However, as one contributor put it eloquently, there's nothing of the musician in much modern digitally produced music. A huge amount is over-produced with multiple layers of noise. What made music recorded through the Neve board at Sound City so immersive was the imperfections; the fact that you're listening to a real person play a real instrument with all minor imperfections in their playing exposed. It gave the music a 'feel' and a human quality that is difficult to express but which can be easily heard. It's an audible aesthetic and one that cannot be replicated in the same way using modern technology. The same commentator went on to say that yes, music recording has opened up like never before but he challenged us to consider whether it meant there was any better music out there. His thesis was simple..that all that has happened is more people with a lower level of ability or understanding of music (playing, recording, producing) now make music - but that there's a much higher proportion of poor music as a result. It's harder to find the quality any more because quantity sells.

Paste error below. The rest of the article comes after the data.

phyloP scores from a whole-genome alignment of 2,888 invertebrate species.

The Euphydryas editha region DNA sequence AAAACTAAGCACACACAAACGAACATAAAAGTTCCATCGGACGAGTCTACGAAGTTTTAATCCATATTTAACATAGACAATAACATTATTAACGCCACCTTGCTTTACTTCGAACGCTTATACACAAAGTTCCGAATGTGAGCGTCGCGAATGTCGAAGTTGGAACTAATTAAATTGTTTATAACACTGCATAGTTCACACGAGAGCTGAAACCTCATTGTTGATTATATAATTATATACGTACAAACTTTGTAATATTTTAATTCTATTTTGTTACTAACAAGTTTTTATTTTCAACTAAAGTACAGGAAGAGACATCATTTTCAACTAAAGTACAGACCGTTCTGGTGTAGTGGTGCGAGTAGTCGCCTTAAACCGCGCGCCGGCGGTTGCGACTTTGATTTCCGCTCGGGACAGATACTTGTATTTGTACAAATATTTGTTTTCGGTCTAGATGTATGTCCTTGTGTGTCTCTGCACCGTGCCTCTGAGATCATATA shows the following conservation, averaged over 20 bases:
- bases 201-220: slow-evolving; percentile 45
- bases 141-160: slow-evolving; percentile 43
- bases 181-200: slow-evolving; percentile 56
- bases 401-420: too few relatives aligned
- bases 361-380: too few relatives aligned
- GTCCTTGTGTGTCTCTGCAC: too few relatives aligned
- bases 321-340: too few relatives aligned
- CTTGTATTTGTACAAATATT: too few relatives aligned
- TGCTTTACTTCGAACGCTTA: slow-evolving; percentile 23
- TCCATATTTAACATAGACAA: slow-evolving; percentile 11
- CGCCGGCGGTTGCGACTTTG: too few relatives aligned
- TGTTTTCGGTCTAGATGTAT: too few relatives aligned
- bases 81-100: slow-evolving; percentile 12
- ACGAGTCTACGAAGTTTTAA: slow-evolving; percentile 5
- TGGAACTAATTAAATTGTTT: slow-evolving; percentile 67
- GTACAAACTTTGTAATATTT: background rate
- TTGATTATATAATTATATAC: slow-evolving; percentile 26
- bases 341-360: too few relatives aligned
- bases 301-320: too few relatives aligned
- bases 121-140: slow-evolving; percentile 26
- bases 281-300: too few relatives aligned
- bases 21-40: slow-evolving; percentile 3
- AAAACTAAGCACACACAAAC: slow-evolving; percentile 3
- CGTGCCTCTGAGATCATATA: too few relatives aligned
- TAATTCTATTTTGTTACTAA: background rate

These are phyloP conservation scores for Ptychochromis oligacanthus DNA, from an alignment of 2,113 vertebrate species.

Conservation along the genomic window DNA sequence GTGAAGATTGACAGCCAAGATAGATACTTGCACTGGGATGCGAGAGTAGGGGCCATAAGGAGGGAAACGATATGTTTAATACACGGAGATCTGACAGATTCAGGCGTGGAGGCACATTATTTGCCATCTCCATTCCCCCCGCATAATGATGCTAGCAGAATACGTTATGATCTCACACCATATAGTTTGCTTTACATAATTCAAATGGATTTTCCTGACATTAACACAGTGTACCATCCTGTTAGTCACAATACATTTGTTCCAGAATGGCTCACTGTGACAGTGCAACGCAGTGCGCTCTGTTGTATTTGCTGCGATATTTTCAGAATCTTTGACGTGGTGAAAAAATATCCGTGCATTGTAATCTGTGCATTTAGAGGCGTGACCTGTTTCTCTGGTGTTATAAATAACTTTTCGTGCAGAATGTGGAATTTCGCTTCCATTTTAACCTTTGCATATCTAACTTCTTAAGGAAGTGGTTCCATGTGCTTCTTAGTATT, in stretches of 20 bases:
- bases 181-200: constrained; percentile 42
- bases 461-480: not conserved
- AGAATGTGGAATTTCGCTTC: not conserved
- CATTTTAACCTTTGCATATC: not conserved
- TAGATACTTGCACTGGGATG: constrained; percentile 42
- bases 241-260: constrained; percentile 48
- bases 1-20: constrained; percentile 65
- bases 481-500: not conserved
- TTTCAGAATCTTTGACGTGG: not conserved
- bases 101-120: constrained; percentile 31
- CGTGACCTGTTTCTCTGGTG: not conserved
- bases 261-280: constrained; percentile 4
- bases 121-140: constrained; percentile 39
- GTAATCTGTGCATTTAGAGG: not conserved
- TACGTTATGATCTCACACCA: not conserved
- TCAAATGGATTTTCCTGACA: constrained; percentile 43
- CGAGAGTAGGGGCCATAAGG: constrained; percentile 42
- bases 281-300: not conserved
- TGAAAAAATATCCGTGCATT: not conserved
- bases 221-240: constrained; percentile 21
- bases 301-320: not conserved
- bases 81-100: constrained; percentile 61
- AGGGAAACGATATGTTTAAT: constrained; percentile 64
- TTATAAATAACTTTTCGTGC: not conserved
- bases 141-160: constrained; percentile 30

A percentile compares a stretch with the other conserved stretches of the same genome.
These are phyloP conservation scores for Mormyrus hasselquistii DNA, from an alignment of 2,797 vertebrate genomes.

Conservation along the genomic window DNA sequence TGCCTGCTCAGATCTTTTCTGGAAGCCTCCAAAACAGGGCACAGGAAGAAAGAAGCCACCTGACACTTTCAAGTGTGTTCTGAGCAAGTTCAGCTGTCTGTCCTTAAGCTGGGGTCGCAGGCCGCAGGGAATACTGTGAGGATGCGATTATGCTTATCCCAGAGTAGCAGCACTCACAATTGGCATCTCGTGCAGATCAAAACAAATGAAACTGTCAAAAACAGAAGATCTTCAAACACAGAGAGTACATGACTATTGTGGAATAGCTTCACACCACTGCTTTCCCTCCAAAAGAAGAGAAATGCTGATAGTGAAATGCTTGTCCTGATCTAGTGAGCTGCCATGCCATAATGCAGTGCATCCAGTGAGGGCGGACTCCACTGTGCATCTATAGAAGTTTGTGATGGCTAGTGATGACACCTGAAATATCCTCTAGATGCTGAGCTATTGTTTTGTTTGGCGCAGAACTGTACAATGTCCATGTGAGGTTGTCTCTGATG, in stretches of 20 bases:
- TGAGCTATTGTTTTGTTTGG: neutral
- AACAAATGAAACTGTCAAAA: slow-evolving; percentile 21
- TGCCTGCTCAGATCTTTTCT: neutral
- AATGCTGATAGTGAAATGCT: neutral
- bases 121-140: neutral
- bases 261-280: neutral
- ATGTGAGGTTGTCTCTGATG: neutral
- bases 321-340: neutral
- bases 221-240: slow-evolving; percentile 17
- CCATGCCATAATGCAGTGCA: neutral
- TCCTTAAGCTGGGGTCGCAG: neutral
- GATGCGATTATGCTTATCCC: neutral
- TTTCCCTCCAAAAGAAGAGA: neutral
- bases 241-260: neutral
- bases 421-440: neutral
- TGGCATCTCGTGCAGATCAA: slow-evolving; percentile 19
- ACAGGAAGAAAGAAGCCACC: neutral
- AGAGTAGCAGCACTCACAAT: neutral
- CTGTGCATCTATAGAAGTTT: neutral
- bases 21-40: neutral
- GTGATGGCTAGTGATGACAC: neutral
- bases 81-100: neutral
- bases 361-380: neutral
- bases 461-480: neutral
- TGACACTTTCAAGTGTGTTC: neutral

Back to cartography - but as anyone who has read my blog before will realise, the above tale is pretty much verbatim my views on a lot of modern mapping. The death of expertise and massively reduced barriers to making maps has given us quantity but has seriously diluted the quality. People are becoming blinded to high quality mapping because they're consistently told to go look at this or that 'great' map by people who probably couldn't tell the difference anyway.